November 15 is the day for Shichi-go-san. Parents take their five-year-old sons (three year olds too depending on the region), and three- and seven-year-old daughters to shrines to pray for their future health and growth while showing their appreciation for the child’s development. The 15th of each month used to be called kishukubi, a day free of goblins, and it was said to be a good day for holding all kinds of events, though not wedding ceremonies. Also, November is a month for harvesting, so people celebrate Shichi-go-san with the harvest on the 15th － the day of the full moon on the old lunar calendar.
七五三の衣装と儀式の意味とは? Shichi-go-san costumes and the original meaning of the celebration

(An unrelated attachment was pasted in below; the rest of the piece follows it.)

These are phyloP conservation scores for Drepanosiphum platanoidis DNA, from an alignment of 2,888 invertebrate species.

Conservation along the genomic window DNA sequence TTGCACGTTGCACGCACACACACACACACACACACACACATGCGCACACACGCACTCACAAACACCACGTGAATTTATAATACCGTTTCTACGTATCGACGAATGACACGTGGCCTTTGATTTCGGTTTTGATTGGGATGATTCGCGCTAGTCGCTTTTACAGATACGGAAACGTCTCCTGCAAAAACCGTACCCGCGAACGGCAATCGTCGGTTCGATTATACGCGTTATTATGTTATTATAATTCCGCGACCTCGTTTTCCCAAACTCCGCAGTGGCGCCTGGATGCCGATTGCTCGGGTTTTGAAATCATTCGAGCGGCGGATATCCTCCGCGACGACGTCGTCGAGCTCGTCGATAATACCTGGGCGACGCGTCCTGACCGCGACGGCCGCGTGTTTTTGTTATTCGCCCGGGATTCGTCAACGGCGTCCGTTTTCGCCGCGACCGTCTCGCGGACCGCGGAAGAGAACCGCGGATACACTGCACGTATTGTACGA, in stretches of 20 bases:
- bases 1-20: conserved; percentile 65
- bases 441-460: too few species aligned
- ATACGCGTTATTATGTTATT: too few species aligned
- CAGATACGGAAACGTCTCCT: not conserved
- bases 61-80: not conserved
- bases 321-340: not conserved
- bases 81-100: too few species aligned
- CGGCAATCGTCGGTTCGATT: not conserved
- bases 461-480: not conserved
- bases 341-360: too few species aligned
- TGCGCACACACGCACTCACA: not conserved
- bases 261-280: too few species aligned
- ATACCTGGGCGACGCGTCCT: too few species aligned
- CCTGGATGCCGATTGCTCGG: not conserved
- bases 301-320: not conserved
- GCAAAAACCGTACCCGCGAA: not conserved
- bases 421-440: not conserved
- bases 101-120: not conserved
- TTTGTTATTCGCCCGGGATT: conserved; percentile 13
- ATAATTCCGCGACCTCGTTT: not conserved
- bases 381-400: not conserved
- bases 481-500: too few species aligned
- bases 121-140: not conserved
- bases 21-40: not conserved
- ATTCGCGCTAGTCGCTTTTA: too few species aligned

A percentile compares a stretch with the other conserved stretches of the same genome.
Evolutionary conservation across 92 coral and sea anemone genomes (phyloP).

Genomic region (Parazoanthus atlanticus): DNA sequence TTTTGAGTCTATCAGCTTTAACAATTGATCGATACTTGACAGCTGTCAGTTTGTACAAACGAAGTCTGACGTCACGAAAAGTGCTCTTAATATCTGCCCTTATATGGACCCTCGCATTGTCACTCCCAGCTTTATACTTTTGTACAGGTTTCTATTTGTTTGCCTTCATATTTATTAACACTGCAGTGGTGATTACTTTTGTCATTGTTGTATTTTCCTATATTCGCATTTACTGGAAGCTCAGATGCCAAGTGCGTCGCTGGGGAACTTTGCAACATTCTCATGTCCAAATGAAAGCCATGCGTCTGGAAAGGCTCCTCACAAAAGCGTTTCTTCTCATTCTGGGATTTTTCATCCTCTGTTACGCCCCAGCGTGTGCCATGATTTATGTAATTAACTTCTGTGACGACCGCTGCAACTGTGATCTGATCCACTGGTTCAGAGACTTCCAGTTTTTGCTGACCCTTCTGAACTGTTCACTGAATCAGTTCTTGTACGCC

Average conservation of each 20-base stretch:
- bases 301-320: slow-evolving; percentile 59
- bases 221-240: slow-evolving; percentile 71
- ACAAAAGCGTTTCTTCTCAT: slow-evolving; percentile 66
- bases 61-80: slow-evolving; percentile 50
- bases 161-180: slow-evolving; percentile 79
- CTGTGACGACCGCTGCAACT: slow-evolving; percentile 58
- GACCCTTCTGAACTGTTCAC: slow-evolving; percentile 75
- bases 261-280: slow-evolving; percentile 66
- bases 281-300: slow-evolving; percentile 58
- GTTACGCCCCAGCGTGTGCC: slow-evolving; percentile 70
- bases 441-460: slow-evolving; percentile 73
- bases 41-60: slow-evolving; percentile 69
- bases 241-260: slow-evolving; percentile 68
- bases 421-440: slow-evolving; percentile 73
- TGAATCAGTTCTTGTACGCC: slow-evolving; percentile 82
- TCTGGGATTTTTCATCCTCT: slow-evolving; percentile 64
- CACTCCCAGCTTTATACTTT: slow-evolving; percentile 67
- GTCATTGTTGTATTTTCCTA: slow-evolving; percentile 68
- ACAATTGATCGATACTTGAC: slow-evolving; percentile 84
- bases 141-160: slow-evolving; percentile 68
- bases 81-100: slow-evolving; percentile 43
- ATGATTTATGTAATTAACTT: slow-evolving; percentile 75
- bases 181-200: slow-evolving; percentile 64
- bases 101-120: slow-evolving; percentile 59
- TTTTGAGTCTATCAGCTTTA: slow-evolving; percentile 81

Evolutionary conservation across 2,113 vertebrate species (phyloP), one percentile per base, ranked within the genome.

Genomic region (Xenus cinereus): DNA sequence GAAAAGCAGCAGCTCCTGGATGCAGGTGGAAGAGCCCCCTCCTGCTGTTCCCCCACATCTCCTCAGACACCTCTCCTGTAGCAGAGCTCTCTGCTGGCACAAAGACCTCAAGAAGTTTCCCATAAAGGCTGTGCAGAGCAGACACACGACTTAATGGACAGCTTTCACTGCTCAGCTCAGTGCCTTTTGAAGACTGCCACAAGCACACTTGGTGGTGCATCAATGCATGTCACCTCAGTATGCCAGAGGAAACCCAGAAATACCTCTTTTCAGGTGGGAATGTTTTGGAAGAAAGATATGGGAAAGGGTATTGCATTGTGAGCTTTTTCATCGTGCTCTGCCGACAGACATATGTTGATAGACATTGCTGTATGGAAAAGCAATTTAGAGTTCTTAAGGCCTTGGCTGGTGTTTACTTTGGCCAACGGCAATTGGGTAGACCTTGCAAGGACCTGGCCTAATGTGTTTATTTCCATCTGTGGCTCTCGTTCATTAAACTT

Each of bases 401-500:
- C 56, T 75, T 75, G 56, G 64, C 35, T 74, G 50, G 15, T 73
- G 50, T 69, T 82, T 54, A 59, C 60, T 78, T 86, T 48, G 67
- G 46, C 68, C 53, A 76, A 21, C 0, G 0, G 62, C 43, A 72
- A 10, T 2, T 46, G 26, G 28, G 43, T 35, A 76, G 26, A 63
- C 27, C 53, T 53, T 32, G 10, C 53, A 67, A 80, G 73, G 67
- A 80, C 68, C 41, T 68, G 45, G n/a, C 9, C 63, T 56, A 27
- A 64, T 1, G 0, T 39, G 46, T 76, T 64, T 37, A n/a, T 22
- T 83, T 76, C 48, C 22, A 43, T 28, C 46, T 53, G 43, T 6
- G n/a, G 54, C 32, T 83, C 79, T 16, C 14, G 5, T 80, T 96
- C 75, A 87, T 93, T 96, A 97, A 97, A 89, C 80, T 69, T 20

Each Shichi-go-san age used to have a different ceremony and children wore special kimono or clothes for each particular age. The long, thin candy given to children on this day, chitose-ame, also has a special meaning. Let’s take a look at the details.
Girls usually wear hifu (a type of padded vest) with their kimono, and no obi.
Originally boys wore kimono with family crest with an obi and haori vest. These days, however, depending on the region, people put the family crest on the haori and hakama.
Five-year-olds: Used to be the ceremony of Hakamagi. Originally, boys aged five could wear hakama, a formal divided skirt worn by men, for the first time. Usually they wore haori, a kimono coat with the family crest on it, with the hakama. There is also a custom of making the boy stand on a shogi board facing the “lucky” direction.
The Chinese characters for chitose-ame represent “thousand-year candy.” This candy is given to children at the Shichi-go-san ceremony. Chitose-ame is a long, thin, red and white candy, which symbolizes healthy growth and longevity. It is put in a long paper bag decorated with a crane and a turtle, which also represent long life in Japan.